Monday, 15 June 2015

Can Reading Make You Happier?

Through 'Pocket' I found this interesting article in The New Yorker by Ceridwen Dovey. There he explains how he several years ago, received a gift from friends. The gift was a remote session with a bibliotherapist. Personally, I have never heard of such therapists, but obviously they exist. This specific therapist works at the London headquarters of the School of Life, “which offers innovative courses to help people deal with the daily emotional challenges of existence.” He was rather doubtful about the good of it all, but since it was a gift he tried it out.

Monastery library in Valldemossa, Mallorca
He received a questionnaire about his reading habits, from bibliotherapist, Ella Berthoud. Never before had anyone asked him about his reading habits and he was quite happy to fill in the form. One question was “What is preoccupying you at the moment?”. His answer was that he did not know how to cope with grief if he was losing somebody. This started an exchange of e-mail to find out more of his wishes, and in the end, Ella Berthoud came up with a list that she suggested he read.


“Among the recommendations was “The Guide,” by R. K. Narayan. Berthoud wrote that it was “a lovely story about a man who starts his working life as a tourist guide at a train station in Malgudi, India, but then goes through many other occupations before finding his unexpected destiny as a spiritual guide.” She had picked it because she hoped it might leave me feeling “strangely enlightened.” Another was “The Gospel According to Jesus Christ,” by José Saramago: “Saramago doesn’t reveal his own spiritual stance here but portrays a vivid and compelling version of the story we know so well.” “Henderson the Rain King,” by Saul Bellow, and “Siddhartha,” by Hermann Hesse, were among other prescribed works of fiction, and she included some nonfiction, too, such as “The Case for God,” by Karen Armstrong, and “Sum,” by the neuroscientist David Eagleman, a “short and wonderful book about possible afterlives.””

Over the years he read the books on the list and reflected on the messages. Although he was lucky not yet to face the grief of losing someone close, the insight he had picked up from the books helped him, when at a time, he endured physical pain. His conclusion is that:

“The insights themselves are still nebulous, as learning gained through reading fiction often is—but therein lies its power. In a secular age, I suspect that reading fiction is one of the few remaining paths to transcendence, that elusive state in which the distance between the self and the universe shrinks. Reading fiction makes me lose all sense of self, but at the same time makes me feel most uniquely myself. As Woolf, the most fervent of readers, wrote, a book “splits us into two parts as we read,” for “the state of reading consists in the complete elimination of the ego,” while promising “perpetual union” with another mind.”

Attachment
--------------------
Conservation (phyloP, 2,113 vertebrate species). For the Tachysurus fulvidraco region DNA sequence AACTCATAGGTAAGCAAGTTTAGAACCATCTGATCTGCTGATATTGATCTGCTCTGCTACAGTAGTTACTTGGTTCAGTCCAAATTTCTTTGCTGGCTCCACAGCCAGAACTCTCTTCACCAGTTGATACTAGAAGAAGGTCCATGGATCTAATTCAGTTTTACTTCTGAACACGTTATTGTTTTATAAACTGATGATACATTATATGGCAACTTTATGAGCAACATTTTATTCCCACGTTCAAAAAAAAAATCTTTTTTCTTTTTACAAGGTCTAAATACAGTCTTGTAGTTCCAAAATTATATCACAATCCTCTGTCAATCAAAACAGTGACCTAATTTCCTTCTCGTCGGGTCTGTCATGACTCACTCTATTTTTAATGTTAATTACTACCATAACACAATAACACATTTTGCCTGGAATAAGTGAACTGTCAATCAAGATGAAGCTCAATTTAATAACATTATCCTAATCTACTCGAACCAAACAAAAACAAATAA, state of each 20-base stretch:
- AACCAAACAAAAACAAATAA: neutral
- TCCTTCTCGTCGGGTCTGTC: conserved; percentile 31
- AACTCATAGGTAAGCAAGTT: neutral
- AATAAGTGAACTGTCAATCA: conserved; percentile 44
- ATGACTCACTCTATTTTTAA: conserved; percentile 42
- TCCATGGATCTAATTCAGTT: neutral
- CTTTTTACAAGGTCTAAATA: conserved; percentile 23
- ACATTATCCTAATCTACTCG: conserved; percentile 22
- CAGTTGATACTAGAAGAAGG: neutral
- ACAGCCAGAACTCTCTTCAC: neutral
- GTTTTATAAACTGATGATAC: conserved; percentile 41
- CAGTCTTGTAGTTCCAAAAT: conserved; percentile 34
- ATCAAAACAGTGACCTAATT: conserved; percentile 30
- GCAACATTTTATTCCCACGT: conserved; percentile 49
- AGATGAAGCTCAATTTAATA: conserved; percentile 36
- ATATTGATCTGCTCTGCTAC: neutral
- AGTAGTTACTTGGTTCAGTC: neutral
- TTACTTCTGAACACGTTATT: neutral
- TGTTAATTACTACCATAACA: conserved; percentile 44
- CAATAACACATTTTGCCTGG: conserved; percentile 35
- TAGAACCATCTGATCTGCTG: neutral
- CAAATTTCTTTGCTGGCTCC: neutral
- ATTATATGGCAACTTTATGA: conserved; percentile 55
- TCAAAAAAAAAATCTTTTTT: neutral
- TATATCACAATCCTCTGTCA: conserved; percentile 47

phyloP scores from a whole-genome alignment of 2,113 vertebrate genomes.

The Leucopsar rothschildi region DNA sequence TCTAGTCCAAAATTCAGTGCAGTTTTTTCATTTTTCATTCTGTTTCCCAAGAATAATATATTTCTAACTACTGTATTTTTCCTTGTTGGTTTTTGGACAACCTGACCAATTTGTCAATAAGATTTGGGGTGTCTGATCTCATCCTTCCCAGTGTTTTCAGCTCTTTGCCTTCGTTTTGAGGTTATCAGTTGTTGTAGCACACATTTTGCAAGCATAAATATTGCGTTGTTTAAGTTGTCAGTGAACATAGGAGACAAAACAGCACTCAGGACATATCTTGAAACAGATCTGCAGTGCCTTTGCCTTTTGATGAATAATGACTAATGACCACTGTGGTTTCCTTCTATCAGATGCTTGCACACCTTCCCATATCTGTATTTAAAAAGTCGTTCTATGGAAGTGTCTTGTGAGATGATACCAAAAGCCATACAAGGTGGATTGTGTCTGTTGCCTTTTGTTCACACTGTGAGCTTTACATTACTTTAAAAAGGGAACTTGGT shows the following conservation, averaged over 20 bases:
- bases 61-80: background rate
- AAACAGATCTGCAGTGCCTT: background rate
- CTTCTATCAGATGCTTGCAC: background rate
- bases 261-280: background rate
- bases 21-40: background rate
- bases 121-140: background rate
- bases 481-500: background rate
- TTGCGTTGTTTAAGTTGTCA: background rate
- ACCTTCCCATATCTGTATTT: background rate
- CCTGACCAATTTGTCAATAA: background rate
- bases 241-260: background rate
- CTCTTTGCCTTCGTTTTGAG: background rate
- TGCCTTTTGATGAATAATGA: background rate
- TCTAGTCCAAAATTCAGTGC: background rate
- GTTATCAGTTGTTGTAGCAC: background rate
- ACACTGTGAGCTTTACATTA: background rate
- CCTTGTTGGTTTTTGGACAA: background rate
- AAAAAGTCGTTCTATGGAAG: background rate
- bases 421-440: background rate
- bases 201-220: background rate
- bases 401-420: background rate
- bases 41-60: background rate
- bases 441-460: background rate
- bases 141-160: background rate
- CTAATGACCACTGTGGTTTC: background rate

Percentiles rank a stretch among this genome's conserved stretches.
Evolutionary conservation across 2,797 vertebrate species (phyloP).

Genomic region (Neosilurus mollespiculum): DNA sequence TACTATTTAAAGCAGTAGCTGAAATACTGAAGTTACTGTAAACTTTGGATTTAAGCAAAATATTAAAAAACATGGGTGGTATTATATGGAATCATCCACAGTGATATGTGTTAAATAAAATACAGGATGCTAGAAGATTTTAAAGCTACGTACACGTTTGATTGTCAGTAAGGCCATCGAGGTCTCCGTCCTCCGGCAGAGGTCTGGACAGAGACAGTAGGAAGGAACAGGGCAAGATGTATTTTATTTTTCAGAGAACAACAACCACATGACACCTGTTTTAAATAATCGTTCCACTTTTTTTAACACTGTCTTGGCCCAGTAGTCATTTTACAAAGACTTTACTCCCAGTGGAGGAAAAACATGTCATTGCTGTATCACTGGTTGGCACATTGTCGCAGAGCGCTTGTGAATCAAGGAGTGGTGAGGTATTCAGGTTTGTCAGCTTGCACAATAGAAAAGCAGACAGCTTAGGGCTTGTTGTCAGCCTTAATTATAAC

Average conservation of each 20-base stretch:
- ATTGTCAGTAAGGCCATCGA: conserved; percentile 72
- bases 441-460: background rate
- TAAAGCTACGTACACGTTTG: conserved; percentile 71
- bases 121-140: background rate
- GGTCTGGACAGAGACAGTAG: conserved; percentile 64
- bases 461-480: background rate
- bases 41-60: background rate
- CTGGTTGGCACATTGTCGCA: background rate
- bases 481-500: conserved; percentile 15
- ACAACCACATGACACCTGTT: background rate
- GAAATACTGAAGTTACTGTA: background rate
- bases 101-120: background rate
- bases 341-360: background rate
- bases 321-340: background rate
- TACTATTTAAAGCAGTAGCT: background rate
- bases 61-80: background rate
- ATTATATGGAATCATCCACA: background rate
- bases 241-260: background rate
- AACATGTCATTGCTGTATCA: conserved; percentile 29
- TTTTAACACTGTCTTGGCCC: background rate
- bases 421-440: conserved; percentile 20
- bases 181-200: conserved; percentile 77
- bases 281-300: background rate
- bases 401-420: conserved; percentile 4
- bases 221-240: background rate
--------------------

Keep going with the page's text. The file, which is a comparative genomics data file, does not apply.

Very interesting article which you can read in full on the link to The New Yorker above. I think books can be very inspiring, and I have read many books that is a comfort in times of trouble. Not only non-fiction book about a certain ‘matters’, but also reading fiction can sometimes be very encouraging I find. I would not mind enrolling a bibliotherapist myself.

Check up the website of School of Life. I found interesting courses and books and this video explains why we need books. It’s great.



What do you think? Do you agree that reading makes you happier? Is this something that you would like to do?

3 comments:

  1. Interesting. I wonder if I am almost a bibliotherapist? I'm a school librarian and I do a lot of recommending.

    readerbuzz.blogspot.com

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    1. I am sure you are! I find librarians are very skilled when it comes to recommend books that you want to read. They seem to have a never ending knowledge of a lot of different literature. Keep up the good work. It is even more important for a school librarian considering the reluctance of young people to read good books.

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    2. I am sure you are! I find librarians are very skilled when it comes to recommend books that you want to read. They seem to have a never ending knowledge of a lot of different literature. Keep up the good work. It is even more important for a school librarian considering the reluctance of young people to read good books.

      Delete